Rapid Reaction: Brewers 6, Cubs 5
July, 30, 2013
By Jesse Rogers
CHICAGO -- Here’s a quick look at the Chicago Cubs' 6-5 loss to the Milwaukee Brewers in Game 1 of their doubleheader on Tuesday afternoon at Wrigley Field:
How it happened: Cody Ransom flew out with the tying and winning runs on base in the ninth. Milwaukee took the lead for good with a four-run seventh inning as James Russell couldn’t hold a lead given to him by starter Carlos Villanueva. Russell’s first pitch to Khris Davis left the park to right field with two men on, tying the game at 5-5. A couple of batters later the Brewers moved in front when Jean Segura doubled home Norichika Aoki. The Cubs exploded for five runs in the fifth inning after Milwaukee starter Yovani Gallardo had to leave the game in the middle of an at-bat against Darwin Barney with the bases loaded. Gallardo strained his left hamstring on a pitch. Barney promptly singled off reliever John Axford as did Welington Castillo, Villanueva and David DeJesus. The Cubs led 5-2 after five but the lead evaporated in the seventh.
What it means: The Cubs offense only woke up thanks to some good fortune with Axford entering the game cold. Other than that fifth inning the Cubs haven’t scored a run since the seventh inning on Sunday in San Francisco. Junior Lake went 0-for-5, steadily having worse at-bats after hitting the ball hard his first two times up. The Cubs are getting their hits -- just not with men on base. They had 12 total in Game 1 but only in the fifth did they get one with a runner in scoring position. Russell followed Pedro Strop's mediocre performance on Monday as a taxed bullpen is starting to show some holes.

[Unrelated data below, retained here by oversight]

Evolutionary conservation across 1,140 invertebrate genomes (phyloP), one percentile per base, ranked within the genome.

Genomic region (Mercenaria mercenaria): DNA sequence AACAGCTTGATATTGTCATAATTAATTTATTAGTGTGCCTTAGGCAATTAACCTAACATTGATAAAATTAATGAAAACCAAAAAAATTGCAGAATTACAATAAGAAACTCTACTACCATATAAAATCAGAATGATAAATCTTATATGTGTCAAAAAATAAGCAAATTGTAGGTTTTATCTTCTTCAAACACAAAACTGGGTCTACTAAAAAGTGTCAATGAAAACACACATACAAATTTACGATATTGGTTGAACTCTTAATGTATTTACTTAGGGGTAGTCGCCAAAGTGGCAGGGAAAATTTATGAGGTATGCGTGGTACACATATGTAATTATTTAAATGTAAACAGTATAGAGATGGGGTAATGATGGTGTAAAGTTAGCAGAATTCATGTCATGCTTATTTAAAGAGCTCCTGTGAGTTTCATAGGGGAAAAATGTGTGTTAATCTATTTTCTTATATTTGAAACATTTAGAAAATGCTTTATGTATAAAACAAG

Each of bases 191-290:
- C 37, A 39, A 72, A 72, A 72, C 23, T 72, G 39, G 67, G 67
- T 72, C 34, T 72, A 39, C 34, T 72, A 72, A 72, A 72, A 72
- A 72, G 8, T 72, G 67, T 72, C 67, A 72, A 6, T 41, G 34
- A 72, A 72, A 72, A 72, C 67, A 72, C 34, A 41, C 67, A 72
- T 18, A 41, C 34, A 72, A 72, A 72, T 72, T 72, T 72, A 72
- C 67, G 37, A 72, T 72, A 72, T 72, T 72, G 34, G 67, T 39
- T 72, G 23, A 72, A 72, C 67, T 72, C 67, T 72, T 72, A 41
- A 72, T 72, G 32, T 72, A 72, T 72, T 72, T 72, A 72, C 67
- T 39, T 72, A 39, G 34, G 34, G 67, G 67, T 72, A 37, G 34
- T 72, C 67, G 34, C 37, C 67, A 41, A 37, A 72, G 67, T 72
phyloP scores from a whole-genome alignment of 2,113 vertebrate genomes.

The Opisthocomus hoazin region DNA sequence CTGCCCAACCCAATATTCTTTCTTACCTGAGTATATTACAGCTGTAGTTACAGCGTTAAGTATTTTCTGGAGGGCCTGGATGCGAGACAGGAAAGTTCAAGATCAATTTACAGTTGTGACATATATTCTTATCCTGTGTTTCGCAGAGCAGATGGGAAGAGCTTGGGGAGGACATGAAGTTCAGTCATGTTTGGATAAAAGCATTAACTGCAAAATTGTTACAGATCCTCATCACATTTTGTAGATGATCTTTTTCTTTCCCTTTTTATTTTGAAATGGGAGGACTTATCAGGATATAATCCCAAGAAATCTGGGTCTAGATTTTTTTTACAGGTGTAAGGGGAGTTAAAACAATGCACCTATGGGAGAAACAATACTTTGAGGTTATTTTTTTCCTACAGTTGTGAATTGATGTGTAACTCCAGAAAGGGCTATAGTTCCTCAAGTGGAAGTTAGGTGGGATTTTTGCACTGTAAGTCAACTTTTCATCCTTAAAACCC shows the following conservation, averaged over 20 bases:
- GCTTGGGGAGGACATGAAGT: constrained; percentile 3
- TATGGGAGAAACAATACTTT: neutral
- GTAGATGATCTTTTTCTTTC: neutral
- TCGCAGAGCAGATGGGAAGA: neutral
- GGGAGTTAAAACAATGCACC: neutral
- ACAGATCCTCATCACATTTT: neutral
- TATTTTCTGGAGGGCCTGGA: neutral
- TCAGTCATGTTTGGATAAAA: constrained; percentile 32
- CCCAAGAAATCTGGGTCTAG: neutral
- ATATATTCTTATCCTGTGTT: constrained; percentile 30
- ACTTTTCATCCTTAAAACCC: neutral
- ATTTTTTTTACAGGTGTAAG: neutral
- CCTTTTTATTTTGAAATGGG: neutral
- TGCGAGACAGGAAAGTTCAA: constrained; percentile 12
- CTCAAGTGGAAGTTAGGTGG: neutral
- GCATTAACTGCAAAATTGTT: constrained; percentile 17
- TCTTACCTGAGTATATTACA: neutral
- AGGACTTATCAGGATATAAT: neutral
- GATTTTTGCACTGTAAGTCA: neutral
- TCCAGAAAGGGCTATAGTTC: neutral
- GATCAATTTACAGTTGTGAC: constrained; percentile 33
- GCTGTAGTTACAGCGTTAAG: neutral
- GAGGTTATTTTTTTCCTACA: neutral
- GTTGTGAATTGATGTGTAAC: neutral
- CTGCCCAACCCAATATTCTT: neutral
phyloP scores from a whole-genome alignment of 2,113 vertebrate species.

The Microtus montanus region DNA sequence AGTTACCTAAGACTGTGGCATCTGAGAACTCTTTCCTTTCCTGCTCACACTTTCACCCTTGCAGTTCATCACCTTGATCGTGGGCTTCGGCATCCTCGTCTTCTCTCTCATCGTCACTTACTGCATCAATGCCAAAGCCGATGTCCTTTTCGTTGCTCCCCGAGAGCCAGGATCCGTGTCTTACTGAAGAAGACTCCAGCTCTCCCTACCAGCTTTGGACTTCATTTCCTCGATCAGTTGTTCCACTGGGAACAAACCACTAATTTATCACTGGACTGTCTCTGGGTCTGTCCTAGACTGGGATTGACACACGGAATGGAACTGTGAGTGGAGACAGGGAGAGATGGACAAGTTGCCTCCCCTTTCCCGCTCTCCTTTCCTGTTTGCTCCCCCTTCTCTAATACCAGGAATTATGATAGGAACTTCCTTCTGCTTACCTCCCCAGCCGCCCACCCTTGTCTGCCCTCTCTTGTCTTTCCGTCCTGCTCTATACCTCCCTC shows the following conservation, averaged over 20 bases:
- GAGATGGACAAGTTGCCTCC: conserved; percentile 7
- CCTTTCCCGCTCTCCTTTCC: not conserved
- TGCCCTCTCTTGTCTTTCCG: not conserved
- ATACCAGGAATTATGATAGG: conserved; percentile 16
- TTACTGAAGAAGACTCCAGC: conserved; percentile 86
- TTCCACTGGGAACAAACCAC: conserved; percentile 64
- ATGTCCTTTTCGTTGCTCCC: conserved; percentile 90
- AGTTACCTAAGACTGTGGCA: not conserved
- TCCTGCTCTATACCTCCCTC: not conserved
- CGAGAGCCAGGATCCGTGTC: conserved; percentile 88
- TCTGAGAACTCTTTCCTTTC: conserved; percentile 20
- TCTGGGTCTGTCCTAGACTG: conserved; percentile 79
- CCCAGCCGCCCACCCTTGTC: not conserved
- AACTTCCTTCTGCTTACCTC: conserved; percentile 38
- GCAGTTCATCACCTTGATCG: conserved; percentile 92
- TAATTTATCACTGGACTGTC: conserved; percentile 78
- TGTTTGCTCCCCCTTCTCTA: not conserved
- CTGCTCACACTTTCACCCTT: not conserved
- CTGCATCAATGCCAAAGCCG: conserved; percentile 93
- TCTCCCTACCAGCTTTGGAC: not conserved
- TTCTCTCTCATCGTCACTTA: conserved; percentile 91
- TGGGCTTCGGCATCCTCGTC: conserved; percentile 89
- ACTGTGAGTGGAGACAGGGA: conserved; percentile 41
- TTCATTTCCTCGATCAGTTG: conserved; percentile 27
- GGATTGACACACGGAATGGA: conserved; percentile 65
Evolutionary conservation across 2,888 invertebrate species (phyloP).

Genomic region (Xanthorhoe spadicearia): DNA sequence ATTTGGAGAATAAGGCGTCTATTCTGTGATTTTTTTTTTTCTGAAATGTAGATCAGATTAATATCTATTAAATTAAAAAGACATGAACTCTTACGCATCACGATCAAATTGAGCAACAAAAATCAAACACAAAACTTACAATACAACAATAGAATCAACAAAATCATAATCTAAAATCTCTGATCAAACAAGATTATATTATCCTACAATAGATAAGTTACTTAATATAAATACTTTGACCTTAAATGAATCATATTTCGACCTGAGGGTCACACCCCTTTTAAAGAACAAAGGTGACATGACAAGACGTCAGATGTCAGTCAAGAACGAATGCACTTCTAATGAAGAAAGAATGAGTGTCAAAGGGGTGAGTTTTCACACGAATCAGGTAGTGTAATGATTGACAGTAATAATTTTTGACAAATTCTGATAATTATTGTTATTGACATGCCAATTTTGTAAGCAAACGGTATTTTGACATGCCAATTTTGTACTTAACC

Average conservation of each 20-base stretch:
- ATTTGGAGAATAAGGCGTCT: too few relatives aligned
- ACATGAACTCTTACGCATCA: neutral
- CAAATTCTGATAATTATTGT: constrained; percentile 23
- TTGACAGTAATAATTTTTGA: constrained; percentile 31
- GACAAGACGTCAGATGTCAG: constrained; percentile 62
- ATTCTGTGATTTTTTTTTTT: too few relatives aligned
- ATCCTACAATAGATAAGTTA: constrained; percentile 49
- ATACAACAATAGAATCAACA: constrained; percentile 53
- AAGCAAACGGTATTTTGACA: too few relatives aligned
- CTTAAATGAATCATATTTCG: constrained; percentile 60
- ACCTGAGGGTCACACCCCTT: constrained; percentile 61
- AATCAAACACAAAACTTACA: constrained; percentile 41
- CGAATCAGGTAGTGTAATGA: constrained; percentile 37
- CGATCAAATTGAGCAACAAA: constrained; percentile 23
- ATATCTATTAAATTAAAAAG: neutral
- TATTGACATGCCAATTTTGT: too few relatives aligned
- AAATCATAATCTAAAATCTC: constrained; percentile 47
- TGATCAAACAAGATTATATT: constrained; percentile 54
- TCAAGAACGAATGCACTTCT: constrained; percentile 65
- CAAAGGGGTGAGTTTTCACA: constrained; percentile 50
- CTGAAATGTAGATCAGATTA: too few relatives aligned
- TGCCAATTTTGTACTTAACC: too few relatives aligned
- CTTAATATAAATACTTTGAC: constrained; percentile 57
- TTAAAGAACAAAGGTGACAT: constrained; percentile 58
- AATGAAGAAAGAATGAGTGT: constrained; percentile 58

Outside the box: Anthony Rizzo was on base four times with two walks and two hits while Castillo had three hits and a base on balls. Villanueva pitched his longest (6.1 IP) stint since returning to a starting role.
What’s next: Newly acquired right-hander Jake Arrieta makes his Cubs debut in the nightcap of the doubleheader as he’ll face Tyler Thornburg of the Brewers.